3. The Court is not limited to the section 16(4) factors for the making of a banning order.

Mr Auld next argued that the FTT had been wrong to take into account the appellant’s track record of failing to implement proposals for improving the standard of management of her properties which she had made in order to buy off earlier threats of enforcement action. This ground of appeal is manifestly hopeless. Section 16(4) contains a non-exhaustive list of matters which the FTT may take into consideration. Three of those matters relate directly to the conduct of the people concerned and to enforcement action taken against them. If relevant evidence is available, it is obviously relevant for the FTT to consider what any previous dealings with a local housing authority suggests about a landlord’s willingness to comply with her legal responsibilities. In this case the FTT was therefore entitled to have regard to the appellant’s history of failing to comply with promises she had made (as when she had agreed to hand the management of her properties over to BPP but was then found to have by-passed and ignored them).

4. The guidance in this case will not stop landlord defending these orders. The orders criminalise their job and often sole source of income. Landlords will want to contest them. What this case will do is narrow down some of the arguments that can be deployed shutting down some of the more esoteric contentions that could be made. It will also firm up the specialist role of the Tribunal in these matters to assess whether a banning order ought to be made.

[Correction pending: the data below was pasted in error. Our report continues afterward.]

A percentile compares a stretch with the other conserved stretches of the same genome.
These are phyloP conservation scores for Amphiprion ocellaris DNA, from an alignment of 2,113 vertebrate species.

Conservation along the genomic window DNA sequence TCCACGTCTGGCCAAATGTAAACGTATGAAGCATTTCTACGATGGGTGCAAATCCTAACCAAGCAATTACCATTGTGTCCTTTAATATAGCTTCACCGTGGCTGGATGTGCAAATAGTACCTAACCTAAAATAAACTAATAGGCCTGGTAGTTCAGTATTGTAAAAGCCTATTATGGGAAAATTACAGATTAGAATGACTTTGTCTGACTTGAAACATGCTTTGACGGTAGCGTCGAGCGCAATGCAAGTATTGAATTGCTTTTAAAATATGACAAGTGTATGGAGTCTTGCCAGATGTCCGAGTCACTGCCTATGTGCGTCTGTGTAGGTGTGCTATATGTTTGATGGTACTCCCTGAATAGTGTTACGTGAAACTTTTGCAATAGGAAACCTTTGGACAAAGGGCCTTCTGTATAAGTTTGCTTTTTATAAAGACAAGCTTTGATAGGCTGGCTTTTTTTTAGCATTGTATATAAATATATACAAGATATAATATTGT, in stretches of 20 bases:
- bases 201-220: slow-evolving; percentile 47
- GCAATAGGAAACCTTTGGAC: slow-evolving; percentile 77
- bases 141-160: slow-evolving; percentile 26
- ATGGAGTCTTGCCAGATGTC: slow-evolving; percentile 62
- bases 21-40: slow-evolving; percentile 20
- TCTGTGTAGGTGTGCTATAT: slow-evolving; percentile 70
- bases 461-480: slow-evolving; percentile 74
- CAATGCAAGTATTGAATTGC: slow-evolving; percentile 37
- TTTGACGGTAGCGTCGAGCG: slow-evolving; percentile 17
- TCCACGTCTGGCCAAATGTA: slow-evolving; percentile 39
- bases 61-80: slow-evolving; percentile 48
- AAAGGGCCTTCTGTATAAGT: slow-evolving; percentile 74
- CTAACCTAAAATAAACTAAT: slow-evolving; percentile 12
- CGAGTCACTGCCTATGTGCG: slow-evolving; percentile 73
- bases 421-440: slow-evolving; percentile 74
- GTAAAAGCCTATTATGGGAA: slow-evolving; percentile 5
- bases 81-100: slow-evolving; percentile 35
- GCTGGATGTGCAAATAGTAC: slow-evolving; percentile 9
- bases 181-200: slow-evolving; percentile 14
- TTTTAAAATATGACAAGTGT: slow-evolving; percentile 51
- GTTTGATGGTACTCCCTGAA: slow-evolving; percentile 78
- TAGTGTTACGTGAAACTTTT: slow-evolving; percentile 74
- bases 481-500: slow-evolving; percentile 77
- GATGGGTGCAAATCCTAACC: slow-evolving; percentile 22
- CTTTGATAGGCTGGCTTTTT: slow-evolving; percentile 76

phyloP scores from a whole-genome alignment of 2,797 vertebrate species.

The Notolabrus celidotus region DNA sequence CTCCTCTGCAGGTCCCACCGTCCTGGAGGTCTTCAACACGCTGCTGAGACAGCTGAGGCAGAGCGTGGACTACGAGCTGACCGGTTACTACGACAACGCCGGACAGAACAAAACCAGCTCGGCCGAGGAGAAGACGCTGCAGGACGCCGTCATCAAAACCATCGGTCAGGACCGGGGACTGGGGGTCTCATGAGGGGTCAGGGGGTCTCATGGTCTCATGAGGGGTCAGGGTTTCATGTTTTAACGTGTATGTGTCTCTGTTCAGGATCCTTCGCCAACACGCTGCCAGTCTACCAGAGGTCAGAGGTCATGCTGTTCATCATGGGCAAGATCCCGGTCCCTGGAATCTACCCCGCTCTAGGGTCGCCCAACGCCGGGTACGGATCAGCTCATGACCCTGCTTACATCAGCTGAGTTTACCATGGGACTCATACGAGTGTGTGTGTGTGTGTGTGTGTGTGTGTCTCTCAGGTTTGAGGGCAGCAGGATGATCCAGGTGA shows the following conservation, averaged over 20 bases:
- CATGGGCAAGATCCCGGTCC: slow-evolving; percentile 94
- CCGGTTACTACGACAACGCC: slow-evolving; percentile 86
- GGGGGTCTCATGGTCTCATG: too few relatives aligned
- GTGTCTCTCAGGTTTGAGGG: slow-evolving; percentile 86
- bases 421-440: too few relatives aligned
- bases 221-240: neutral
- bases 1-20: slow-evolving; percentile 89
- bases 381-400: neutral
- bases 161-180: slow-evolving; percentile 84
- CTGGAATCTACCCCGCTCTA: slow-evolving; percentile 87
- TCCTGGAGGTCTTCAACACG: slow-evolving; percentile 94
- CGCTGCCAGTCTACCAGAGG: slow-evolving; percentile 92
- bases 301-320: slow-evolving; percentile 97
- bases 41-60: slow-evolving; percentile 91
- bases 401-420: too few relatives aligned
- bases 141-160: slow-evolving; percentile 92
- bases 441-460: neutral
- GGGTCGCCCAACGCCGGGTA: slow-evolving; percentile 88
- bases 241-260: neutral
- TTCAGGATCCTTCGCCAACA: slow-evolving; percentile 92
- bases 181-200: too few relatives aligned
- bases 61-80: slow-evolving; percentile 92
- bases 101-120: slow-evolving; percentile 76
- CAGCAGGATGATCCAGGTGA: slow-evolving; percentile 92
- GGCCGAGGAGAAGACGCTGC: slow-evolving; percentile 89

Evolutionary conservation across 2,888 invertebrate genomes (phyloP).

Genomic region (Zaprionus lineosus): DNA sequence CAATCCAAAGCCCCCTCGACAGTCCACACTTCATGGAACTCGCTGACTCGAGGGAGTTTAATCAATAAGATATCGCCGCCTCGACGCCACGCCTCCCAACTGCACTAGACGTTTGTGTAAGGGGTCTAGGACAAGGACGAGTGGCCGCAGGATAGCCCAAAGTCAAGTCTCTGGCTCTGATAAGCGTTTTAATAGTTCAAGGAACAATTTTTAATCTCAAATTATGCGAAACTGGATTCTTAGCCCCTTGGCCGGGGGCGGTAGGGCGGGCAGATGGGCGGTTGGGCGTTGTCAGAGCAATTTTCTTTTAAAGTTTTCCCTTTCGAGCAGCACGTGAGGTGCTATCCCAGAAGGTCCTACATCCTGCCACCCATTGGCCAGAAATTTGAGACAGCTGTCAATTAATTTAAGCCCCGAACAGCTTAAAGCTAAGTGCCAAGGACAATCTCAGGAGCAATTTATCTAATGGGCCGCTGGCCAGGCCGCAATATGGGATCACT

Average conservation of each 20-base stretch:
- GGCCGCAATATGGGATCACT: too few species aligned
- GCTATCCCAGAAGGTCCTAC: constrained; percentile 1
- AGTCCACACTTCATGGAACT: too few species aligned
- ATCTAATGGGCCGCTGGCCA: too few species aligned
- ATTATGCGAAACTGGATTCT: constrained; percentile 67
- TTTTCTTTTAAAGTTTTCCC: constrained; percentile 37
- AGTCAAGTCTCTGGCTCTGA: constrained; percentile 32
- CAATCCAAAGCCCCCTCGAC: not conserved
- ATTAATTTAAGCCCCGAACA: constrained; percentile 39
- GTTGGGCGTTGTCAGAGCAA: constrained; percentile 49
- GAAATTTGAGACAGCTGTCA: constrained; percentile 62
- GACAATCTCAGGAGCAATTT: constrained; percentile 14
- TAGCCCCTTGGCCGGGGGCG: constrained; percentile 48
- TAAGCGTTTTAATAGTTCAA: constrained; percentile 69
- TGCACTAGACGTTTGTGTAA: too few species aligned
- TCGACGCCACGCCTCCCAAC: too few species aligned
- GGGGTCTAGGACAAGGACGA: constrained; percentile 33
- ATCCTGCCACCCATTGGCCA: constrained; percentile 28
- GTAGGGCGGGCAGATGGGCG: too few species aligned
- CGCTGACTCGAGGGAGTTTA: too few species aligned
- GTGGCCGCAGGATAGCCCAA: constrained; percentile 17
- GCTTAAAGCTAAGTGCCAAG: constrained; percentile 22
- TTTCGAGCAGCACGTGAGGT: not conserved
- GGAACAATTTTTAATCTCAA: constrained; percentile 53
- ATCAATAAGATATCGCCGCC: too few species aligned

Julian Hunt and the Freemans team has been defending landlords for over a decade. Contact us if you are facing a banning order or other HMO issue.

Expert advice is the best way to find out whether an action you have taken plan to take might amount to an offence, and what the consequences of that might be. Freemans solicitors are a leading provider of Rent Repayment Order and HMO advice and our experienced team will be happy to help with your enquiry. We can advise on whether a property counts as a converted block of flats HMO and what steps you might be able to take to change this.

How can we help?

Contact Michael Field, Karol Hart or Julian Hunt in our Crime Team on 020 7935 3522 or crimelawyers@freemanssolicitors.net or in an emergency please call our 24/7 number 07973 259382 and let us help. We can advise on investigations, diversion from prosecution, prosecutions of HMO Offences and ancillary matters such a Rent Repayment Orders.

Whatever your personal circumstances the above is only a guide and we would advise you to contact us to obtain definitive advice as you will appreciate that each person’s circumstances are unique to them.